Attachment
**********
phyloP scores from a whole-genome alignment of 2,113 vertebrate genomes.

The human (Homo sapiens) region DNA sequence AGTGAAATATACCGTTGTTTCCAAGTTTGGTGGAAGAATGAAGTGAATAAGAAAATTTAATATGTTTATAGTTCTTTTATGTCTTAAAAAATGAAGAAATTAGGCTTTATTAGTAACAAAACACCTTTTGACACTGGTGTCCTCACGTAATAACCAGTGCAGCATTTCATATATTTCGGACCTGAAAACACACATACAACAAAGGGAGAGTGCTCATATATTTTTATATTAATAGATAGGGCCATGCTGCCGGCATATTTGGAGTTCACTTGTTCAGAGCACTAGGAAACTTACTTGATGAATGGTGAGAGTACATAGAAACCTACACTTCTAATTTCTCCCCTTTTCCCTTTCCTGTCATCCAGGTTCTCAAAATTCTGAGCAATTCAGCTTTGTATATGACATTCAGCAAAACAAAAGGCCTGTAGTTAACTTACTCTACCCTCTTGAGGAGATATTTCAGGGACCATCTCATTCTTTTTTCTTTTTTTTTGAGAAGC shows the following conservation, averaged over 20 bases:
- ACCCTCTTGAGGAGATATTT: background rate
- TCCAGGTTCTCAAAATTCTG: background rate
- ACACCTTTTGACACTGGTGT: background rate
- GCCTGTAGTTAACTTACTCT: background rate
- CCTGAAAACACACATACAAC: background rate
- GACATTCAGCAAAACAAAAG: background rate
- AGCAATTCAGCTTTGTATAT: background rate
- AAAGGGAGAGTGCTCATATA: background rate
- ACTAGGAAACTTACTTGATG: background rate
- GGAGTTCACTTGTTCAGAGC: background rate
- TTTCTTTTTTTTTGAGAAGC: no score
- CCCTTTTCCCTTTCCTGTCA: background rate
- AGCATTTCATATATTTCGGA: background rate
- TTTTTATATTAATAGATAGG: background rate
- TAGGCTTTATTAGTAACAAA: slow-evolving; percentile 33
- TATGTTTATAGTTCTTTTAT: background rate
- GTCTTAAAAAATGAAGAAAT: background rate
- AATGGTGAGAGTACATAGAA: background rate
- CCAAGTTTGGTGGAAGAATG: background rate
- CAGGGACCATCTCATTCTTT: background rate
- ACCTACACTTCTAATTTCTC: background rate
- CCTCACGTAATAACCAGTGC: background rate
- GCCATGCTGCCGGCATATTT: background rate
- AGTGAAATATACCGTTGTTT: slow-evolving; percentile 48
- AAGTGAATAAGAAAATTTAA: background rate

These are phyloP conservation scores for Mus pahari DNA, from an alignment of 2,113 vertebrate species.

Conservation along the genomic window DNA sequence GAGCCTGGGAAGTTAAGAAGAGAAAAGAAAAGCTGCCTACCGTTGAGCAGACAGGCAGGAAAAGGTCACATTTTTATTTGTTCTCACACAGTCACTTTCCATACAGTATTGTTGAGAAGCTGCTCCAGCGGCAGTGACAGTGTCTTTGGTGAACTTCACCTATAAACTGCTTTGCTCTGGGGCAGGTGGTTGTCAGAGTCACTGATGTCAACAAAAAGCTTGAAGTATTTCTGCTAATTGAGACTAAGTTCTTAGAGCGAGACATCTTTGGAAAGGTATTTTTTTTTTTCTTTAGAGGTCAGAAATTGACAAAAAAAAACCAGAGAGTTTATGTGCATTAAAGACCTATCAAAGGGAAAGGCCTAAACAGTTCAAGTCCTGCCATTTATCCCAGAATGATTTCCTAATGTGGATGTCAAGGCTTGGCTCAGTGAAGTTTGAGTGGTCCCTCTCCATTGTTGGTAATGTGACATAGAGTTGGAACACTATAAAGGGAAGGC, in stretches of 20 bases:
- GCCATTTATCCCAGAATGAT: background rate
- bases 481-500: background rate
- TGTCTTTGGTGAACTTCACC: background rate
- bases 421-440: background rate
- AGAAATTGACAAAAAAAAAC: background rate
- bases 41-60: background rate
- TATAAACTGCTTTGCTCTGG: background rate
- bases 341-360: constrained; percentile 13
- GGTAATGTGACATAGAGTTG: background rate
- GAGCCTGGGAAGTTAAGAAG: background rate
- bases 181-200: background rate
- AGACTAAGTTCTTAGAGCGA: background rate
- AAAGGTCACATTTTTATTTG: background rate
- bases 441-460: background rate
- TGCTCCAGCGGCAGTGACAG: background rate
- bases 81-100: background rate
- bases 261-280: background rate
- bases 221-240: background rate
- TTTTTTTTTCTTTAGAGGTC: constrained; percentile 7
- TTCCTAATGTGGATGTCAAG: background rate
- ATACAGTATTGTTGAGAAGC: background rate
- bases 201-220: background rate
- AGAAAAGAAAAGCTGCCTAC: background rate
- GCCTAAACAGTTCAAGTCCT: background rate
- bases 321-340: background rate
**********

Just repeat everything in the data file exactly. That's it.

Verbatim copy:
phyloP scores from a whole-genome alignment of 2,113 vertebrate genomes.

The human (Homo sapiens) region DNA sequence AGTGAAATATACCGTTGTTTCCAAGTTTGGTGGAAGAATGAAGTGAATAAGAAAATTTAATATGTTTATAGTTCTTTTATGTCTTAAAAAATGAAGAAATTAGGCTTTATTAGTAACAAAACACCTTTTGACACTGGTGTCCTCACGTAATAACCAGTGCAGCATTTCATATATTTCGGACCTGAAAACACACATACAACAAAGGGAGAGTGCTCATATATTTTTATATTAATAGATAGGGCCATGCTGCCGGCATATTTGGAGTTCACTTGTTCAGAGCACTAGGAAACTTACTTGATGAATGGTGAGAGTACATAGAAACCTACACTTCTAATTTCTCCCCTTTTCCCTTTCCTGTCATCCAGGTTCTCAAAATTCTGAGCAATTCAGCTTTGTATATGACATTCAGCAAAACAAAAGGCCTGTAGTTAACTTACTCTACCCTCTTGAGGAGATATTTCAGGGACCATCTCATTCTTTTTTCTTTTTTTTTGAGAAGC shows the following conservation, averaged over 20 bases:
- ACCCTCTTGAGGAGATATTT: background rate
- TCCAGGTTCTCAAAATTCTG: background rate
- ACACCTTTTGACACTGGTGT: background rate
- GCCTGTAGTTAACTTACTCT: background rate
- CCTGAAAACACACATACAAC: background rate
- GACATTCAGCAAAACAAAAG: background rate
- AGCAATTCAGCTTTGTATAT: background rate
- AAAGGGAGAGTGCTCATATA: background rate
- ACTAGGAAACTTACTTGATG: background rate
- GGAGTTCACTTGTTCAGAGC: background rate
- TTTCTTTTTTTTTGAGAAGC: no score
- CCCTTTTCCCTTTCCTGTCA: background rate
- AGCATTTCATATATTTCGGA: background rate
- TTTTTATATTAATAGATAGG: background rate
- TAGGCTTTATTAGTAACAAA: slow-evolving; percentile 33
- TATGTTTATAGTTCTTTTAT: background rate
- GTCTTAAAAAATGAAGAAAT: background rate
- AATGGTGAGAGTACATAGAA: background rate
- CCAAGTTTGGTGGAAGAATG: background rate
- CAGGGACCATCTCATTCTTT: background rate
- ACCTACACTTCTAATTTCTC: background rate
- CCTCACGTAATAACCAGTGC: background rate
- GCCATGCTGCCGGCATATTT: background rate
- AGTGAAATATACCGTTGTTT: slow-evolving; percentile 48
- AAGTGAATAAGAAAATTTAA: background rate

These are phyloP conservation scores for Mus pahari DNA, from an alignment of 2,113 vertebrate species.

Conservation along the genomic window DNA sequence GAGCCTGGGAAGTTAAGAAGAGAAAAGAAAAGCTGCCTACCGTTGAGCAGACAGGCAGGAAAAGGTCACATTTTTATTTGTTCTCACACAGTCACTTTCCATACAGTATTGTTGAGAAGCTGCTCCAGCGGCAGTGACAGTGTCTTTGGTGAACTTCACCTATAAACTGCTTTGCTCTGGGGCAGGTGGTTGTCAGAGTCACTGATGTCAACAAAAAGCTTGAAGTATTTCTGCTAATTGAGACTAAGTTCTTAGAGCGAGACATCTTTGGAAAGGTATTTTTTTTTTTCTTTAGAGGTCAGAAATTGACAAAAAAAAACCAGAGAGTTTATGTGCATTAAAGACCTATCAAAGGGAAAGGCCTAAACAGTTCAAGTCCTGCCATTTATCCCAGAATGATTTCCTAATGTGGATGTCAAGGCTTGGCTCAGTGAAGTTTGAGTGGTCCCTCTCCATTGTTGGTAATGTGACATAGAGTTGGAACACTATAAAGGGAAGGC, in stretches of 20 bases:
- GCCATTTATCCCAGAATGAT: background rate
- bases 481-500: background rate
- TGTCTTTGGTGAACTTCACC: background rate
- bases 421-440: background rate
- AGAAATTGACAAAAAAAAAC: background rate
- bases 41-60: background rate
- TATAAACTGCTTTGCTCTGG: background rate
- bases 341-360: constrained; percentile 13
- GGTAATGTGACATAGAGTTG: background rate
- GAGCCTGGGAAGTTAAGAAG: background rate
- bases 181-200: background rate
- AGACTAAGTTCTTAGAGCGA: background rate
- AAAGGTCACATTTTTATTTG: background rate
- bases 441-460: background rate
- TGCTCCAGCGGCAGTGACAG: background rate
- bases 81-100: background rate
- bases 261-280: background rate
- bases 221-240: background rate
- TTTTTTTTTCTTTAGAGGTC: constrained; percentile 7
- TTCCTAATGTGGATGTCAAG: background rate
- ATACAGTATTGTTGAGAAGC: background rate
- bases 201-220: background rate
- AGAAAAGAAAAGCTGCCTAC: background rate
- GCCTAAACAGTTCAAGTCCT: background rate
- bases 321-340: background rate